mov     eax, dword [esp]  {0x140}
pop     ecx  {0x140}
retn     {__return_addr}

As we can see, the function initializes some variables on the stack. If we analyze where and how these functions are called, we learn that they are part of the control-flow flattening obfuscation and used to update the state variable which encodes the control flow.

Overall, every function identified by the heuristic is obfuscated or pinpoint a helper function managing the obfuscated state.

Windows Kernel

Next, let us take a closer look at ci.dll, the Windows kernel module responsible for code integrity and file authentication. As documented by the Airbus Security Lab, this kernel module implements an AES white-box, which is protected by a virtualization-based obfuscator, the Warbird virtual machine. Note that the concept of virtualization-based obfuscation (also known as virtual machines or VMs) and how to break them has been covered in a previous blog post.

With our heuristic, overall we identify 206 out of 2,065 functions (the top 10%, as described above). Nearly half of these functions are related to cryptographic operations, as we can deduce from by their symbol names (for example SymCryptSha256AppendBlocks_shani); however, 125 of them follow a different pattern: While their symbol name does not reveal any information, their overall code structure is similar to the following code snippet:

mov     r10, rcx
lea     r9d, [rdx+0x62d7be82]
lea     eax, [rdx+0x3853ae71]
movzx   ecx, r9b
xor     eax, r9d
xor     rcx, 0x76
add     eax, 0x64cf8a2f
mov     r8, rdx
shr     r8, 0x20
sub     r8d, edx
shl     rax, 0x20
mov     rcx, qword [r10+rcx*8]
add     r8d, 0x4547fd6
shl     r8, 0x20
or      rax, 0x5d304937
or      r8, 0x1d570d9f
cmp     qword [r10+0x128], rcx
cmove   rax, r8
retn     {__return_addr}

These functions implement handlers of the Warbird VM. As we can see, the handler encodes its data flow using constant unfolding (e.g., writing x + 5 as x + 10 - 5) and conditional moves. However, if we take a closer look we notice [r10+rcx*8], which might access a 64-bit jump table at address r10 to which the offset rcx is added, probably computing the address of the next VM handler.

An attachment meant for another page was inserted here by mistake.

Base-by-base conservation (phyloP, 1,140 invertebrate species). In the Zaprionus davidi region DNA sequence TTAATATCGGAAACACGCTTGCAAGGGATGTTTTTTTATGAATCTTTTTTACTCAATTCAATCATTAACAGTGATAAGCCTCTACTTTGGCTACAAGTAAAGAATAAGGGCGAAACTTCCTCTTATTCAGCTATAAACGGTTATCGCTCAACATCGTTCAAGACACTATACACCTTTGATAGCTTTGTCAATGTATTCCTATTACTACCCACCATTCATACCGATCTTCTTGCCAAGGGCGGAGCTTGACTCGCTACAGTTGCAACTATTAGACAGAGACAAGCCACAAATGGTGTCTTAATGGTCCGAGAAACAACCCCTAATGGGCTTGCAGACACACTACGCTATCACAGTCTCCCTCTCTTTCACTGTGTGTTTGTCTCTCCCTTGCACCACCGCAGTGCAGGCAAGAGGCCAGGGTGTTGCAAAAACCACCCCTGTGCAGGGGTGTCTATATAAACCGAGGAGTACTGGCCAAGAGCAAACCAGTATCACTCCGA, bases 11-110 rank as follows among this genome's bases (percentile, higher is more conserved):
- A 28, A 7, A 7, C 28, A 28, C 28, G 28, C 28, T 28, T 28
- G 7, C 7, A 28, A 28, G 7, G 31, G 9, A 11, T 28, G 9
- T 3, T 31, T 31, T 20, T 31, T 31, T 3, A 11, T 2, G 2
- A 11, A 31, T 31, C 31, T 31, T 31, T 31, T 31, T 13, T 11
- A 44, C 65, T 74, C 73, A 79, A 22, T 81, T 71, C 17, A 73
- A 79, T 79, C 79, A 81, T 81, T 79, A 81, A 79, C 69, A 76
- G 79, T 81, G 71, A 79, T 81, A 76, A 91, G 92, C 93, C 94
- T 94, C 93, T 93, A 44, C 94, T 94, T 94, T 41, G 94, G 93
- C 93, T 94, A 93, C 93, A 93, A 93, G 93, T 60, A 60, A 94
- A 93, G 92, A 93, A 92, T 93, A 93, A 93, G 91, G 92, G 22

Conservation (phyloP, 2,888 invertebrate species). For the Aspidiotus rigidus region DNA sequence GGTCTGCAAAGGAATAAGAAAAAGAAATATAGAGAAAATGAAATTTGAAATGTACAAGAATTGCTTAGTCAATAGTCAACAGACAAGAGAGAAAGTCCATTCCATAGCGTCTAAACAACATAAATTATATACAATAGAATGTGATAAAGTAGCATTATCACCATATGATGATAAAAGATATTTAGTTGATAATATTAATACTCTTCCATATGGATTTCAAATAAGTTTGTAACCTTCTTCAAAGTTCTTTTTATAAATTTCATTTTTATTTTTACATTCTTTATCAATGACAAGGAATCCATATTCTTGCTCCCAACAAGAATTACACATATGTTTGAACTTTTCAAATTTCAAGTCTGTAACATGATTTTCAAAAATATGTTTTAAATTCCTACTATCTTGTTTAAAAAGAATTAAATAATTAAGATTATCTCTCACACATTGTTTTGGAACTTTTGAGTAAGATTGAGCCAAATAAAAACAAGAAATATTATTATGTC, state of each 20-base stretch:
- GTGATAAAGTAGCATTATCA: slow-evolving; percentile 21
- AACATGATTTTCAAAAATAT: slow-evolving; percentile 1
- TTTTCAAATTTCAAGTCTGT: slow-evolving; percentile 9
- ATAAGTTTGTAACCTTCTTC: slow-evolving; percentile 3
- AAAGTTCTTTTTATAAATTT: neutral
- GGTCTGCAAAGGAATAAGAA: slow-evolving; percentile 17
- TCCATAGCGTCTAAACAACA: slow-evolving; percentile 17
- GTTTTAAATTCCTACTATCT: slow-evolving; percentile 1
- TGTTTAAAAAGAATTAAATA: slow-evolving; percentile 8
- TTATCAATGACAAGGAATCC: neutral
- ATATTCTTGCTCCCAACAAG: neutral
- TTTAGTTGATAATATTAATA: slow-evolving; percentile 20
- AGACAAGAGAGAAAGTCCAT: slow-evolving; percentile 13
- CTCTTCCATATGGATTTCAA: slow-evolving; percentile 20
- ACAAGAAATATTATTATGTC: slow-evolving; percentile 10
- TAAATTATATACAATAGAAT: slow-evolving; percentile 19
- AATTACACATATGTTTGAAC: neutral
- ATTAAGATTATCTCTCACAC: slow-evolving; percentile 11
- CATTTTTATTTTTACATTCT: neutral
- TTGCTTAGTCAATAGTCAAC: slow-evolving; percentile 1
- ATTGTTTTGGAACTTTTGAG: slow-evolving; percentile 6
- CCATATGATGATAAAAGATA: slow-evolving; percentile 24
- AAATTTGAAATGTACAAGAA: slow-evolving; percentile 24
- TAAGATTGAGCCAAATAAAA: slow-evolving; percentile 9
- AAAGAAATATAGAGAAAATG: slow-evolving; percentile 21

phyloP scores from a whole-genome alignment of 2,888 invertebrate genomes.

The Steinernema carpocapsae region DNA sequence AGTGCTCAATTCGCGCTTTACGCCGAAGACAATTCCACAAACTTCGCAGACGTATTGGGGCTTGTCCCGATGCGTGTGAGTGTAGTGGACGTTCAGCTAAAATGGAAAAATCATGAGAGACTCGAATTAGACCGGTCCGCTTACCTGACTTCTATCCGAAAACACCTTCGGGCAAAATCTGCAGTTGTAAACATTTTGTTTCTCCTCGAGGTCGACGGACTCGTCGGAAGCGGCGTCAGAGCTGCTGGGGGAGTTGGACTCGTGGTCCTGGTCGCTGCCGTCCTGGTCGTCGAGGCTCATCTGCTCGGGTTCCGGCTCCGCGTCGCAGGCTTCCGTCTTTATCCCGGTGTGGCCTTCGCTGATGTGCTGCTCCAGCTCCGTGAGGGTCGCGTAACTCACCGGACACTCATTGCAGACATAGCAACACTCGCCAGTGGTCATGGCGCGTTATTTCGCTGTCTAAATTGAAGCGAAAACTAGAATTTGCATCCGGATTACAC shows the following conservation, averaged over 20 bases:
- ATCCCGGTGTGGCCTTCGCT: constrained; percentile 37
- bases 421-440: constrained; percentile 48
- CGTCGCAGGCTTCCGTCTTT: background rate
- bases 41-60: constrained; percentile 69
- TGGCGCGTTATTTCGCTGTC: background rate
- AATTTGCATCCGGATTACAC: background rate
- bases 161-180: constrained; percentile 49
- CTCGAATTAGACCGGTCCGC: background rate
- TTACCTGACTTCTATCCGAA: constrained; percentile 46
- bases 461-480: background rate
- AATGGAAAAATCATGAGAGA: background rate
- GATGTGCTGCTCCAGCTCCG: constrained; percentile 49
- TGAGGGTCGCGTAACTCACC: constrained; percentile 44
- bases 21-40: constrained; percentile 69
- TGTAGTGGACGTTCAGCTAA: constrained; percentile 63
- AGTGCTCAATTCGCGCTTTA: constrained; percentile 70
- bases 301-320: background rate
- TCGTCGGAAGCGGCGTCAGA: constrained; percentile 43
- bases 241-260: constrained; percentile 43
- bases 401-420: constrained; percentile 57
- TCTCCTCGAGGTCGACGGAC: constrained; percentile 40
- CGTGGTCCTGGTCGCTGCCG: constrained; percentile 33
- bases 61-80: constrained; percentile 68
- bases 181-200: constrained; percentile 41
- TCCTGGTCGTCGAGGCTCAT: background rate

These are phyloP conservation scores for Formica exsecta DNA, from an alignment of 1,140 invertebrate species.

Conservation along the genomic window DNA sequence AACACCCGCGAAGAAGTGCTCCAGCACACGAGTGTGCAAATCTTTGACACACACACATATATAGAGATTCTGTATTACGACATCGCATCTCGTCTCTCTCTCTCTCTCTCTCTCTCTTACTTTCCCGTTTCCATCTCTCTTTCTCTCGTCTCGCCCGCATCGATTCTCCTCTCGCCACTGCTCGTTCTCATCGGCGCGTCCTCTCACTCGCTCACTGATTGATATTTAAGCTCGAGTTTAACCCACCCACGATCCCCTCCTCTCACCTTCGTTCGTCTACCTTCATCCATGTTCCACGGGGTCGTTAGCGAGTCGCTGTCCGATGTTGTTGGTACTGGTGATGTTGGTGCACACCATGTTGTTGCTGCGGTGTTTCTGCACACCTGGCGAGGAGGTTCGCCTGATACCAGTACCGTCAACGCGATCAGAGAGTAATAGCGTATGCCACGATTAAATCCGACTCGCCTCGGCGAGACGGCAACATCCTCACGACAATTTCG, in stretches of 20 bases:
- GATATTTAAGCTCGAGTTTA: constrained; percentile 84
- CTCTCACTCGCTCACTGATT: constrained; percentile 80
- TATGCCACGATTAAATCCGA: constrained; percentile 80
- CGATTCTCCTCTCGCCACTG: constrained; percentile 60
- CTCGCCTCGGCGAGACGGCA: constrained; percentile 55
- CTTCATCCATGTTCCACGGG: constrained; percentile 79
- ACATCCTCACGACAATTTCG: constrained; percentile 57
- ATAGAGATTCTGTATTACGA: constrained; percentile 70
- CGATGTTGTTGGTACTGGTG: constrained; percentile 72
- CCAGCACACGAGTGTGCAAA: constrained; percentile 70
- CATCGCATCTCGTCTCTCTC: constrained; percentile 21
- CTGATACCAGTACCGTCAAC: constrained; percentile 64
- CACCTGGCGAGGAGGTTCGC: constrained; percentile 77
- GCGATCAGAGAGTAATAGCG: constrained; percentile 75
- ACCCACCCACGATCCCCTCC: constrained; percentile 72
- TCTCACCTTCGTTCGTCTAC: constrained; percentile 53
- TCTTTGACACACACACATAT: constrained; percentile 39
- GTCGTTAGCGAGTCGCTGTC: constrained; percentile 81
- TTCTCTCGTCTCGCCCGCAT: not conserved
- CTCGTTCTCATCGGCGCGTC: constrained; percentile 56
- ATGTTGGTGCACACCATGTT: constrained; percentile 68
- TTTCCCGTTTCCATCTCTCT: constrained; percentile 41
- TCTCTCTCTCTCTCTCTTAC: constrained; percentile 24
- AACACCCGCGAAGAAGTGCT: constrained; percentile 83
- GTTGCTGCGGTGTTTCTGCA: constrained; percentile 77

In summary, we can say that the heuristic identified uncommon instructions sequences; 61% of these functions are part of the Warbird VM, while the others implement cryptographic operations.


After having examined a malware sample and a Windows kernel module, let us now look into an anti-cheat software, which is used to detect cheating attempts in online games. Due to its size, this time, the heuristic finds 3,433 out of 34,321 functions in total. While we do not want to manually inspect 3,433 functions, we can immediately identify a common structure by exploring some of these:

pop     rsp
lea     rsi, [rel 0x141f2c3e6]
mov     rbx, r11
movq    rdi, xmm6
sub     r9, 0x4
movq    xmm7, rbx
movq    rbp, xmm7
mov     qword [rbp], rdi
movsxd  rax, dword [rsp]
add     rsp, 0x4
add     rsi, rax
jmp     rsi

We have hundreds of identified functions which end in indirect jumps and compute the target address by adding an offset to a fixed constant. This seems to be some kind of control-flow encoding; however, if you spend more time with virtualization-based obfuscation, this pattern might also remind you of a technique which is known as threaded code: At the end of each VM handler, the dispatcher is inlined and computes the address of the next handler. While we cannot know for sure without further analysis, there is a good chance that the anti-cheat software is protected via virtualization-based obfuscation, which has been located by the heuristic.